Tufnell Park saw two rare events last Friday: a train-stopping covering of snow and a jaw-dropping first UK show for OTIS.
Plunger had first been tipped off about the Kentucky Southern rockers by 68-75’s Suzanne Sledge back in 2014 but had pretty much given up hopes of seeing them here in Blighty, so we were mightily pissed off when this show clashed with an already-agreed gig elsewhere. Enter the Beast from the East, stranding the unfortunate act we were meant to see, prompting a last-minute online ticket purchase and a fingers-crossed Northern Line trip into the snow. Sadly it appeared the British Fail transport network had stopped more than a few getting to the Boston Music Room but those who did make it along basked in the Deep South heat of a sizzling set.
The four-piece of Boone Froggett on guitar and powerful, gutsy vocals (somewhere between Ronnie, Ricky and Gregg!) Steve Jewell Jr. (guitar), John Seeley (bass) and Andrew Gilpin (drums) distils the spirit of classic Southern blues rock for a new generation, blending raw heavy blues like the Hooker-meets-Mountain bludgeon of opener Rattlesnake and the minimalist, wild-slide topped Tough Times (which segued seamlessly into Bo Diddley’s Who Do You Love) with big ballsy rockers like the down-and-dirty Blackfoot-like Washed My Hands.
There’s more to OTIS than Good Ol’ Boy bluster though: like all the best Southern bands they are more sophisticated than that. The Swamp Music-y backwoods romp of Lovin’ Man saw more complex rhythmic arrangements and a nice tricksy descending unison riff to a dead-stop finish; a brutal-but-clever Muleish riff with harmonised twin guitar drove Shake You, with stylish off kilter drumming and flaring Collinsesque guitar before a fantastic, spacey Les Brers midbreak with Steve and Boone indulging in some lovely ABB noodling and sweet twin guitar.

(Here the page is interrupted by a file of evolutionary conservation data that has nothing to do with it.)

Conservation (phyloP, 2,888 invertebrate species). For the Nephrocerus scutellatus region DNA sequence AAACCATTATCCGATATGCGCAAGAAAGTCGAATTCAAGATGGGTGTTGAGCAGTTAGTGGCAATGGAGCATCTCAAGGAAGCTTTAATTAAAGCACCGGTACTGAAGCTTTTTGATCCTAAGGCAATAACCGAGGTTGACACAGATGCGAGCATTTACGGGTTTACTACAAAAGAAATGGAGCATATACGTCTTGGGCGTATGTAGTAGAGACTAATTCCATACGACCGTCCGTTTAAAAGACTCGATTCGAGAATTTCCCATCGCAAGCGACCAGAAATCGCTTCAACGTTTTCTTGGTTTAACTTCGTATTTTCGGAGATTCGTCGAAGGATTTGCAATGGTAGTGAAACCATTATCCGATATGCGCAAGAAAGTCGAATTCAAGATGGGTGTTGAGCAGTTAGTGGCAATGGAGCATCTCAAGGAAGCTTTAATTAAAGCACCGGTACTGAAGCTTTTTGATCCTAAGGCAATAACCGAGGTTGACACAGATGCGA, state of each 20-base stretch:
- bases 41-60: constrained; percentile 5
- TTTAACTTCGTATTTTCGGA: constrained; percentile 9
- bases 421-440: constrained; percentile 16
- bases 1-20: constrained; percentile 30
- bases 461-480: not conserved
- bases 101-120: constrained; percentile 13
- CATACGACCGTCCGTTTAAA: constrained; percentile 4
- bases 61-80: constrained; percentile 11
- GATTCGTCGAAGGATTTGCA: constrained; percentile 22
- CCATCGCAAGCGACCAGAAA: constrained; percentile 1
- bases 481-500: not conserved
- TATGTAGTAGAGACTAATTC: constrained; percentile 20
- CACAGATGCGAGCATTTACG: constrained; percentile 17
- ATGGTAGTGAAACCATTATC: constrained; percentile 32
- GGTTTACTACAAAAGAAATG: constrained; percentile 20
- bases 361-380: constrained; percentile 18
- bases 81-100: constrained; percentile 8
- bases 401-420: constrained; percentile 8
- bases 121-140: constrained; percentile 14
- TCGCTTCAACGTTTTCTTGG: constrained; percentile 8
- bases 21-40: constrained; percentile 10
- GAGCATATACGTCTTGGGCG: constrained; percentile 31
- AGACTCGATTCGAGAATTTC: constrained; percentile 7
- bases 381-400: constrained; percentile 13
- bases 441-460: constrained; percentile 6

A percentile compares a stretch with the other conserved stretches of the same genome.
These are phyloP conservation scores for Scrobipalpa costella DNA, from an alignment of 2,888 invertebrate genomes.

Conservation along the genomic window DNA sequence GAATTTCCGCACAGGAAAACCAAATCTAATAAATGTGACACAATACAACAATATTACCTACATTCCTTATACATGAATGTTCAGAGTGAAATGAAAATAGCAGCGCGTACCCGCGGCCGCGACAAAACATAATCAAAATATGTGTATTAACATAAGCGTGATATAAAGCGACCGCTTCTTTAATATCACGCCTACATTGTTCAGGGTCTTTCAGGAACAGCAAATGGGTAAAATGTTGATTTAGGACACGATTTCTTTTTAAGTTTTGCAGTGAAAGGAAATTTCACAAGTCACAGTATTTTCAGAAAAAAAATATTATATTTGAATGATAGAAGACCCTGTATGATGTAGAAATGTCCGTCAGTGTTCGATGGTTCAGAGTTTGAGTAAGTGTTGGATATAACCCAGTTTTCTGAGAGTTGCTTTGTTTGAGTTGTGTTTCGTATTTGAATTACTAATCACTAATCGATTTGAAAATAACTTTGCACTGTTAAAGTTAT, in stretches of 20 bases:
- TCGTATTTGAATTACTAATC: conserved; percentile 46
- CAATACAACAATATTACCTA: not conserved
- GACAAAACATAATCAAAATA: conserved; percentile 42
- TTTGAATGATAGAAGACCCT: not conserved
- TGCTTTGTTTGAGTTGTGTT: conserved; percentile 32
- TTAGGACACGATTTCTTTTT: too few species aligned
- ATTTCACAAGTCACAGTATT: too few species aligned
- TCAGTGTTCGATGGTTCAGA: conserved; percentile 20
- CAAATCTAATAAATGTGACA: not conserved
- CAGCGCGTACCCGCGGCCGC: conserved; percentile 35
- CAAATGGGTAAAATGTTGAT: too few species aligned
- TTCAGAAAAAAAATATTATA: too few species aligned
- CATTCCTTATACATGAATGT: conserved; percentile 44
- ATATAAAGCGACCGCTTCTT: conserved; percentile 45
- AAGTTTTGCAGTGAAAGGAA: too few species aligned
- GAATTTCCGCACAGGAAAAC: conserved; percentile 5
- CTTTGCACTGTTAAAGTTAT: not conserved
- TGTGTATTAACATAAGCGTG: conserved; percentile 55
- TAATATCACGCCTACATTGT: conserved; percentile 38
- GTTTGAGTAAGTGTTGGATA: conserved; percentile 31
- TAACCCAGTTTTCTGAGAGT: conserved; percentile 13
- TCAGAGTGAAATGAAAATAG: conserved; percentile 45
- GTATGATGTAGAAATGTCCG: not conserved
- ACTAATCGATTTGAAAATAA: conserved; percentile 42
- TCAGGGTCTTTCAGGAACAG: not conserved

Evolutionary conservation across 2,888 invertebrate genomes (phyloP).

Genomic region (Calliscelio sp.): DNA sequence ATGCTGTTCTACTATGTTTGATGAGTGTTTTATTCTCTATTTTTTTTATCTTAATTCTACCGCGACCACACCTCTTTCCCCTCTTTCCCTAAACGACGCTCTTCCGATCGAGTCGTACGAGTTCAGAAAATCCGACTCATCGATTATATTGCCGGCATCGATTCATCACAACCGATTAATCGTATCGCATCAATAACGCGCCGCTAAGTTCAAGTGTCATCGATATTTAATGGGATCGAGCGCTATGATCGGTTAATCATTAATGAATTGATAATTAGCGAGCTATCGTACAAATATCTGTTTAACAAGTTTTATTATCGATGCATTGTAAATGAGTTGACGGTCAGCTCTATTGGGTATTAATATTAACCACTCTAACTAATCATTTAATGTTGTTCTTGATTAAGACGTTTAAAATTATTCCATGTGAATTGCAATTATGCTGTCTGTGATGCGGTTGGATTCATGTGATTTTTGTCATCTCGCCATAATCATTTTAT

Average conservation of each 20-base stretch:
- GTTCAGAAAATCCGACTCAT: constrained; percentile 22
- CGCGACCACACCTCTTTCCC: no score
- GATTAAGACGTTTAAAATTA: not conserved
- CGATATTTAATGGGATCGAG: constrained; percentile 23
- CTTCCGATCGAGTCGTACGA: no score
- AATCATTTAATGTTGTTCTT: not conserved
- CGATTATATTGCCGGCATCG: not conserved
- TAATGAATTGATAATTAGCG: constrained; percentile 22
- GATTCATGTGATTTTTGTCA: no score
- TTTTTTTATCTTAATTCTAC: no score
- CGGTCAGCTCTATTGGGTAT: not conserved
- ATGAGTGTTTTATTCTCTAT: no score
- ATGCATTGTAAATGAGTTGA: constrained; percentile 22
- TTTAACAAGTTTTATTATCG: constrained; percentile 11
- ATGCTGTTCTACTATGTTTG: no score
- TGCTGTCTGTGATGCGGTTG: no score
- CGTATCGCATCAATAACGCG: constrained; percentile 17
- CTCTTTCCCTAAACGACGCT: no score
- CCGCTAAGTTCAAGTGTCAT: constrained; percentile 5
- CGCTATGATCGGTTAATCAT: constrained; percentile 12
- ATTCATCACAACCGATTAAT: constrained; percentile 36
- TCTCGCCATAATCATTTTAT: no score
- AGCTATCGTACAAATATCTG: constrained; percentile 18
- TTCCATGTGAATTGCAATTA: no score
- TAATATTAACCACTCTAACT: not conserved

Drinking Woman had a Mule flavour too, with Steve’s trenchant solo given hammer-blow backing from the other three, some taut squealing guitar from Boone and more tricksy rhythms heralding an impressive short tour of the kit from Andrew. A touch of Soulshine appeared in the Southern soul psychedelia of Let Your Love Shine Down, with its splashes of exquisite crying guitar and sweet three-way harmony vocals from Boone, Steve and John culminating in a fine a cappella passage that introduced the highlight of the show: Steve’s lovely Allmansy discursive solo (with teases for Blue Sky and Jessica) was joined by Boone for more eye-watering interplay that picked up speed and intensity for a Rossington/Collins helter-skelter finish.
After Change, a final trip into slide-drenched barrelling roadhouse rock, and Blind Hawg (another violent, jagged riff underpinned by punishing drums and rolling thunder bass), OTIS were joined on stage by fellow Kentuckians Black Stone Cherry. Chris Robertson (vox/guitar) and Jon Lawhon (bass) took their places for the inevitable blues band encore Going Down, with Boone and Chris trading vocal and guitar lines, before a quick musical chairs shuffle brought Ben Wells (guitar) and John Fred Young (drums) on to join in a bustling canter through the Allman Brothers’ One Way Out.
It’s rare to hear Southern rock done ‘proper’ over here, and OTIS have just the right balance of the Skynyrd swagger, the Allmans inventiveness and Mule’s heft to tick all the boxes for Plunger. Hopefully it won’t be another four years til we see them here again.
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